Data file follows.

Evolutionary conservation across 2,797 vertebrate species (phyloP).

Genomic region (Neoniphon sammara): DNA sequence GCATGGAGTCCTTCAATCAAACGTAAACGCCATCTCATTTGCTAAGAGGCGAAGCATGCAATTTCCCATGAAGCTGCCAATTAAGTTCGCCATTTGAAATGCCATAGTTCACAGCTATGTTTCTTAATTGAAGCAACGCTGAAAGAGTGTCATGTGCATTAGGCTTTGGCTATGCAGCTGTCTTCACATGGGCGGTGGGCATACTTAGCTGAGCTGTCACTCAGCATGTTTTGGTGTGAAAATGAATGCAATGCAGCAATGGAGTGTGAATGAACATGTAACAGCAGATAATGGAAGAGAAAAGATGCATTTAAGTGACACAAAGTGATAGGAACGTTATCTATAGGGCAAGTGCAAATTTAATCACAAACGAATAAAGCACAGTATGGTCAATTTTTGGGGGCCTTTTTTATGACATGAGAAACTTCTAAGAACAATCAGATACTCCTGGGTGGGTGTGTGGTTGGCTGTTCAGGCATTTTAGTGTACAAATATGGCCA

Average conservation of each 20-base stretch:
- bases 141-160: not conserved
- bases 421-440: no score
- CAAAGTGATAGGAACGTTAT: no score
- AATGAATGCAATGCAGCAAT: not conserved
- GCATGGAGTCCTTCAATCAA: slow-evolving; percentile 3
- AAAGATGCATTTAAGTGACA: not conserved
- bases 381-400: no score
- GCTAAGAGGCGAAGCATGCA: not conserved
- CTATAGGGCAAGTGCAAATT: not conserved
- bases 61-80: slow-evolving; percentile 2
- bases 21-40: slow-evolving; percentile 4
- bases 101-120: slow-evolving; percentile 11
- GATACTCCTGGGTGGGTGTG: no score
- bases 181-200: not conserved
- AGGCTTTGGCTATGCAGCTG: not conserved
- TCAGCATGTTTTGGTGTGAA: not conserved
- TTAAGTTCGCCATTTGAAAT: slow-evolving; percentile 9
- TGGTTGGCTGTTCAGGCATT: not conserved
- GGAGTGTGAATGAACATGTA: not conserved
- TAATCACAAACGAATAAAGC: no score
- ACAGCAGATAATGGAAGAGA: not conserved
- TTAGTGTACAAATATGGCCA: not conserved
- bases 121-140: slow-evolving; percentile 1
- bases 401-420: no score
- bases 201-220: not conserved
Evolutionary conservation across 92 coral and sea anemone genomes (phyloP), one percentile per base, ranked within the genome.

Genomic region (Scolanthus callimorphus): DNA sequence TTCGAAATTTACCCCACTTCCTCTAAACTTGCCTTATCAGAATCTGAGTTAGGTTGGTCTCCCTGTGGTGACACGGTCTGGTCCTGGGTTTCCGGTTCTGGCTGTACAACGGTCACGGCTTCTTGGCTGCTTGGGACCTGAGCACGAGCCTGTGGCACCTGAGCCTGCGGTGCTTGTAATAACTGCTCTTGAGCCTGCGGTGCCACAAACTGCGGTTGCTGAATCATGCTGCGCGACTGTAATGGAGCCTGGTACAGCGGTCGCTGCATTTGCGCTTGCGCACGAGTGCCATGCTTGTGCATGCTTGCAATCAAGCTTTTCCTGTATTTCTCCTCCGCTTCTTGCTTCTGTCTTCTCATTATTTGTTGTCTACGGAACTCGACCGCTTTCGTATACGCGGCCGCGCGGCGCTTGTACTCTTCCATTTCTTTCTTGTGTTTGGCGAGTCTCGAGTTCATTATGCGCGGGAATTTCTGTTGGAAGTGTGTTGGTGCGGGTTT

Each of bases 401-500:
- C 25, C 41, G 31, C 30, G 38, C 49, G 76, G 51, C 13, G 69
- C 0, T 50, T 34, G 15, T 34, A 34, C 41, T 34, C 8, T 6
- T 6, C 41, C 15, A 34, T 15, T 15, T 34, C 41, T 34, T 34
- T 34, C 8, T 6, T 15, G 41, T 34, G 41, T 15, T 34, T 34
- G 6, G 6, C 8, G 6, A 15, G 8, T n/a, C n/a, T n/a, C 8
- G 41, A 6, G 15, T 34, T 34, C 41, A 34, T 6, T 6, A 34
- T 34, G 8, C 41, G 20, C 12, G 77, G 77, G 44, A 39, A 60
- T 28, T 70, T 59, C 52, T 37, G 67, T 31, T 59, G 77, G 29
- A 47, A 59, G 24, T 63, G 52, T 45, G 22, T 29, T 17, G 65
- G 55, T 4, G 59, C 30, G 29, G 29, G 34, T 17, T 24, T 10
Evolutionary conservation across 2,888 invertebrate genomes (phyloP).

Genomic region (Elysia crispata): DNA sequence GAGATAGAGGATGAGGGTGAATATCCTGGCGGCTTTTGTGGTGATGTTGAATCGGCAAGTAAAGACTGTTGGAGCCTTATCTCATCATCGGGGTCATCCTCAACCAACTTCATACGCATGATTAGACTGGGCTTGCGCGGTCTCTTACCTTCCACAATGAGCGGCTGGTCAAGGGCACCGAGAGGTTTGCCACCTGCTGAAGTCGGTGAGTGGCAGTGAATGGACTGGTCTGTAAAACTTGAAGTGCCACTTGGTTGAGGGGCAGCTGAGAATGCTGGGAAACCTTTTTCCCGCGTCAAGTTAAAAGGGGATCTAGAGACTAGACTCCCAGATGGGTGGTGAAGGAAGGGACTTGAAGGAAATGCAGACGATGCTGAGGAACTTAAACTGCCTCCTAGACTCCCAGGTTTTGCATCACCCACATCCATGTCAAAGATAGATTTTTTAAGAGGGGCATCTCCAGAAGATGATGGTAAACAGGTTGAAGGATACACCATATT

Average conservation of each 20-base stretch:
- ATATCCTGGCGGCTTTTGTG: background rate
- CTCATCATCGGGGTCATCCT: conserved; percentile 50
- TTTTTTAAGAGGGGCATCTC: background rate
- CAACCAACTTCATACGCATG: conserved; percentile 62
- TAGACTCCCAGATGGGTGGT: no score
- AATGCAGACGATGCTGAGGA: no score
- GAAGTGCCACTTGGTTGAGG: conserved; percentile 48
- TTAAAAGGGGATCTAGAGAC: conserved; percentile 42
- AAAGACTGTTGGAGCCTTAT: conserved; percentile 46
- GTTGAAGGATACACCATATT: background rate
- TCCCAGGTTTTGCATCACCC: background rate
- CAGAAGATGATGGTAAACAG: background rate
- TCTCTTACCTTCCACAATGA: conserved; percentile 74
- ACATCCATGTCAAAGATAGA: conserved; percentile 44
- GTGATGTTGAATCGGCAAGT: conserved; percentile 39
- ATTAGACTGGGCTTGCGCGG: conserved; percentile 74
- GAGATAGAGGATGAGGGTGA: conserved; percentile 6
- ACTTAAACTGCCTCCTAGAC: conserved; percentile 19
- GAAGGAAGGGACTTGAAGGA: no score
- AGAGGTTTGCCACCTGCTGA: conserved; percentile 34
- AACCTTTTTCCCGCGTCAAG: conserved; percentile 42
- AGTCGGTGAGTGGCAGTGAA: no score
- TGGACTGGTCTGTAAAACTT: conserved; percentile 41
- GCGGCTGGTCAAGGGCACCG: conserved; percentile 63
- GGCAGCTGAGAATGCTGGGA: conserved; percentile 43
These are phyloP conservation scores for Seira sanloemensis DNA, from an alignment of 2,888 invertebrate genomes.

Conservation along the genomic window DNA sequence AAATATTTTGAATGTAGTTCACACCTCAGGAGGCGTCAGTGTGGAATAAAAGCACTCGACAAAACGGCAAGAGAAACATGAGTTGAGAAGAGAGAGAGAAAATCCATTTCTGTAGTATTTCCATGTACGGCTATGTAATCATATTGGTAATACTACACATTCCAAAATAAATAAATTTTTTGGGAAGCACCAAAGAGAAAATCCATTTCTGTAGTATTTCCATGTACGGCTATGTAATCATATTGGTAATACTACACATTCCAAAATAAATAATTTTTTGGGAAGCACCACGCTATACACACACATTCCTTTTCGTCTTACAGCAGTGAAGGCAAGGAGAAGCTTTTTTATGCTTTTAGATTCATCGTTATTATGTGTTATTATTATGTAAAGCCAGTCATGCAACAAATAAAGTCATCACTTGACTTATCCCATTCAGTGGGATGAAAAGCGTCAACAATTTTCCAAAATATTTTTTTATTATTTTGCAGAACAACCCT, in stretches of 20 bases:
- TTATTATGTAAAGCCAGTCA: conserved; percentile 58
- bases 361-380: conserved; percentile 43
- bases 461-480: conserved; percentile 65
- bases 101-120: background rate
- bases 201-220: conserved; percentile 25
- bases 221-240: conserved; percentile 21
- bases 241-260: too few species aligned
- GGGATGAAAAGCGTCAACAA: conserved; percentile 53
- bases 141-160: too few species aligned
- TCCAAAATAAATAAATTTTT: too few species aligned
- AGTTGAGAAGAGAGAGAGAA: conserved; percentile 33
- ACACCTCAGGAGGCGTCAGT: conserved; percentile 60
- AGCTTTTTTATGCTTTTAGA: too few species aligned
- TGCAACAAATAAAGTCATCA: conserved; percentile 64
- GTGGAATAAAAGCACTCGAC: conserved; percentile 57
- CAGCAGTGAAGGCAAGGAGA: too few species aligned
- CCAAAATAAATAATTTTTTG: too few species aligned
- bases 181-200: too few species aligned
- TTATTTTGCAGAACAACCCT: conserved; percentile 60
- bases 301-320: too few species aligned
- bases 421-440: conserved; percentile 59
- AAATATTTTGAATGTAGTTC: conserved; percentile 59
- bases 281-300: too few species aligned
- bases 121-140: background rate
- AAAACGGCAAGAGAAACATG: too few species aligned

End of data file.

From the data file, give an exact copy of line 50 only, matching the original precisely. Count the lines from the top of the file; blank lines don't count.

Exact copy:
- AATGCAGACGATGCTGAGGA: no score